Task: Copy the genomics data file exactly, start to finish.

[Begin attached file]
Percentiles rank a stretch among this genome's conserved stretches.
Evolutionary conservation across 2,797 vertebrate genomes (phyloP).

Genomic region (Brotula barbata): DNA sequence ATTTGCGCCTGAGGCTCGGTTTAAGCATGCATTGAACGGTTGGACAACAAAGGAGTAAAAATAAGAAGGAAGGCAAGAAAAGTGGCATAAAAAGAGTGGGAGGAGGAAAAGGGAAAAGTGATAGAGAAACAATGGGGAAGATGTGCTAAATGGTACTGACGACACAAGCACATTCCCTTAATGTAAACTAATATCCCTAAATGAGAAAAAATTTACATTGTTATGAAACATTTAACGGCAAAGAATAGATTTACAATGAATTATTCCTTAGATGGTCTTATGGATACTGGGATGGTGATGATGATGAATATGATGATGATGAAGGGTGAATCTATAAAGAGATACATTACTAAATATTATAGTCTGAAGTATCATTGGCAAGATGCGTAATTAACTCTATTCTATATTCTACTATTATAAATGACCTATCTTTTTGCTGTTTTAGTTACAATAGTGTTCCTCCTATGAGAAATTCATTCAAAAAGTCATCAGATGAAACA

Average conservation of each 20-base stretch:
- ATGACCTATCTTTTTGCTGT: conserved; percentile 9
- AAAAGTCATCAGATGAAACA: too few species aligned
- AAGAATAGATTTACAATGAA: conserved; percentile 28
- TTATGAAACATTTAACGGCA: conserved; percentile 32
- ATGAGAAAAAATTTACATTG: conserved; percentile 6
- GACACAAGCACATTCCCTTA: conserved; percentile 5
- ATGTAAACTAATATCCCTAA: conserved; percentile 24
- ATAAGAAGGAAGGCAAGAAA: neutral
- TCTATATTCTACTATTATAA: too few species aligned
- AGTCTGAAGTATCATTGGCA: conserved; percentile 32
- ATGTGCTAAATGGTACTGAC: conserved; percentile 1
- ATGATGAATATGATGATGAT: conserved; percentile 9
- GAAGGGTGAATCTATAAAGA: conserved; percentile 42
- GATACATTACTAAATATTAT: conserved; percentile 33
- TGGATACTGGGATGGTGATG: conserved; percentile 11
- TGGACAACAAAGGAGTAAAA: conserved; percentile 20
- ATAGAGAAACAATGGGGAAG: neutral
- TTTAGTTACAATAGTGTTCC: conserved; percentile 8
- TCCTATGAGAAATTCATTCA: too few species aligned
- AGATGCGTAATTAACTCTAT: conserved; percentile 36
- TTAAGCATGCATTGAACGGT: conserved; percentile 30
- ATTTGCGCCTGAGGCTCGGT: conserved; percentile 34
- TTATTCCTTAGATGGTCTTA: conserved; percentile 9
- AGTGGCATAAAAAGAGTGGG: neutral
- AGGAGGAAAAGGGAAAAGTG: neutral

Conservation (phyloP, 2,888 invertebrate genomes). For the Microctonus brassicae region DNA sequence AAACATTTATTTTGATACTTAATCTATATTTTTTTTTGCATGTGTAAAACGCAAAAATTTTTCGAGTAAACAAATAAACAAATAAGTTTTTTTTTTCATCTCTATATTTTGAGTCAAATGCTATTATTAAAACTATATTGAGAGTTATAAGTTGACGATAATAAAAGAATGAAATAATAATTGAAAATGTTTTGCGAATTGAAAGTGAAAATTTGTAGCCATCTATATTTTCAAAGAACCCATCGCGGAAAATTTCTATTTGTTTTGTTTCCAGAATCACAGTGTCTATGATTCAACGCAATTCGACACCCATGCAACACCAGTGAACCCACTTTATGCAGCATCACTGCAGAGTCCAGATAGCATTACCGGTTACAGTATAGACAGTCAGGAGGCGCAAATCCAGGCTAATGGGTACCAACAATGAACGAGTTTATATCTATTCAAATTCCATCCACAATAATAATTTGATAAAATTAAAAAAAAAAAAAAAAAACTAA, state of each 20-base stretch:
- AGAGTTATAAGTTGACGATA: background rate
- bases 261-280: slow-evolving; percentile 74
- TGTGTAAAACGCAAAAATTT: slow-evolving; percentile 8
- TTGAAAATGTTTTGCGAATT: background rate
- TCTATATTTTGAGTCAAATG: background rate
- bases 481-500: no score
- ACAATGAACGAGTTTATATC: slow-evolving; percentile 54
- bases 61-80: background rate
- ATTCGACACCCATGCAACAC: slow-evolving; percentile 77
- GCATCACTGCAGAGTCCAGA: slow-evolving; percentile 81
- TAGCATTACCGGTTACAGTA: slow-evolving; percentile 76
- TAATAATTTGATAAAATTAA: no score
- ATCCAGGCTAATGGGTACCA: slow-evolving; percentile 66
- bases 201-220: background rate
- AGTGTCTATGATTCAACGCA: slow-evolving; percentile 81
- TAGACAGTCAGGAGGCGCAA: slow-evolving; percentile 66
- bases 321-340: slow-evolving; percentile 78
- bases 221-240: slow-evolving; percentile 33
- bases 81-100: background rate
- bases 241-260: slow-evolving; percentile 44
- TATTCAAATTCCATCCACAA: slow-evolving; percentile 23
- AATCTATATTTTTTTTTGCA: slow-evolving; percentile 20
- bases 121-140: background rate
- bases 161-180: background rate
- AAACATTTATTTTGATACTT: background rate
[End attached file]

Percentiles rank a stretch among this genome's conserved stretches.
Evolutionary conservation across 2,797 vertebrate genomes (phyloP).

Genomic region (Brotula barbata): DNA sequence ATTTGCGCCTGAGGCTCGGTTTAAGCATGCATTGAACGGTTGGACAACAAAGGAGTAAAAATAAGAAGGAAGGCAAGAAAAGTGGCATAAAAAGAGTGGGAGGAGGAAAAGGGAAAAGTGATAGAGAAACAATGGGGAAGATGTGCTAAATGGTACTGACGACACAAGCACATTCCCTTAATGTAAACTAATATCCCTAAATGAGAAAAAATTTACATTGTTATGAAACATTTAACGGCAAAGAATAGATTTACAATGAATTATTCCTTAGATGGTCTTATGGATACTGGGATGGTGATGATGATGAATATGATGATGATGAAGGGTGAATCTATAAAGAGATACATTACTAAATATTATAGTCTGAAGTATCATTGGCAAGATGCGTAATTAACTCTATTCTATATTCTACTATTATAAATGACCTATCTTTTTGCTGTTTTAGTTACAATAGTGTTCCTCCTATGAGAAATTCATTCAAAAAGTCATCAGATGAAACA

Average conservation of each 20-base stretch:
- ATGACCTATCTTTTTGCTGT: conserved; percentile 9
- AAAAGTCATCAGATGAAACA: too few species aligned
- AAGAATAGATTTACAATGAA: conserved; percentile 28
- TTATGAAACATTTAACGGCA: conserved; percentile 32
- ATGAGAAAAAATTTACATTG: conserved; percentile 6
- GACACAAGCACATTCCCTTA: conserved; percentile 5
- ATGTAAACTAATATCCCTAA: conserved; percentile 24
- ATAAGAAGGAAGGCAAGAAA: neutral
- TCTATATTCTACTATTATAA: too few species aligned
- AGTCTGAAGTATCATTGGCA: conserved; percentile 32
- ATGTGCTAAATGGTACTGAC: conserved; percentile 1
- ATGATGAATATGATGATGAT: conserved; percentile 9
- GAAGGGTGAATCTATAAAGA: conserved; percentile 42
- GATACATTACTAAATATTAT: conserved; percentile 33
- TGGATACTGGGATGGTGATG: conserved; percentile 11
- TGGACAACAAAGGAGTAAAA: conserved; percentile 20
- ATAGAGAAACAATGGGGAAG: neutral
- TTTAGTTACAATAGTGTTCC: conserved; percentile 8
- TCCTATGAGAAATTCATTCA: too few species aligned
- AGATGCGTAATTAACTCTAT: conserved; percentile 36
- TTAAGCATGCATTGAACGGT: conserved; percentile 30
- ATTTGCGCCTGAGGCTCGGT: conserved; percentile 34
- TTATTCCTTAGATGGTCTTA: conserved; percentile 9
- AGTGGCATAAAAAGAGTGGG: neutral
- AGGAGGAAAAGGGAAAAGTG: neutral

Conservation (phyloP, 2,888 invertebrate genomes). For the Microctonus brassicae region DNA sequence AAACATTTATTTTGATACTTAATCTATATTTTTTTTTGCATGTGTAAAACGCAAAAATTTTTCGAGTAAACAAATAAACAAATAAGTTTTTTTTTTCATCTCTATATTTTGAGTCAAATGCTATTATTAAAACTATATTGAGAGTTATAAGTTGACGATAATAAAAGAATGAAATAATAATTGAAAATGTTTTGCGAATTGAAAGTGAAAATTTGTAGCCATCTATATTTTCAAAGAACCCATCGCGGAAAATTTCTATTTGTTTTGTTTCCAGAATCACAGTGTCTATGATTCAACGCAATTCGACACCCATGCAACACCAGTGAACCCACTTTATGCAGCATCACTGCAGAGTCCAGATAGCATTACCGGTTACAGTATAGACAGTCAGGAGGCGCAAATCCAGGCTAATGGGTACCAACAATGAACGAGTTTATATCTATTCAAATTCCATCCACAATAATAATTTGATAAAATTAAAAAAAAAAAAAAAAAACTAA, state of each 20-base stretch:
- AGAGTTATAAGTTGACGATA: background rate
- bases 261-280: slow-evolving; percentile 74
- TGTGTAAAACGCAAAAATTT: slow-evolving; percentile 8
- TTGAAAATGTTTTGCGAATT: background rate
- TCTATATTTTGAGTCAAATG: background rate
- bases 481-500: no score
- ACAATGAACGAGTTTATATC: slow-evolving; percentile 54
- bases 61-80: background rate
- ATTCGACACCCATGCAACAC: slow-evolving; percentile 77
- GCATCACTGCAGAGTCCAGA: slow-evolving; percentile 81
- TAGCATTACCGGTTACAGTA: slow-evolving; percentile 76
- TAATAATTTGATAAAATTAA: no score
- ATCCAGGCTAATGGGTACCA: slow-evolving; percentile 66
- bases 201-220: background rate
- AGTGTCTATGATTCAACGCA: slow-evolving; percentile 81
- TAGACAGTCAGGAGGCGCAA: slow-evolving; percentile 66
- bases 321-340: slow-evolving; percentile 78
- bases 221-240: slow-evolving; percentile 33
- bases 81-100: background rate
- bases 241-260: slow-evolving; percentile 44
- TATTCAAATTCCATCCACAA: slow-evolving; percentile 23
- AATCTATATTTTTTTTTGCA: slow-evolving; percentile 20
- bases 121-140: background rate
- bases 161-180: background rate
- AAACATTTATTTTGATACTT: background rate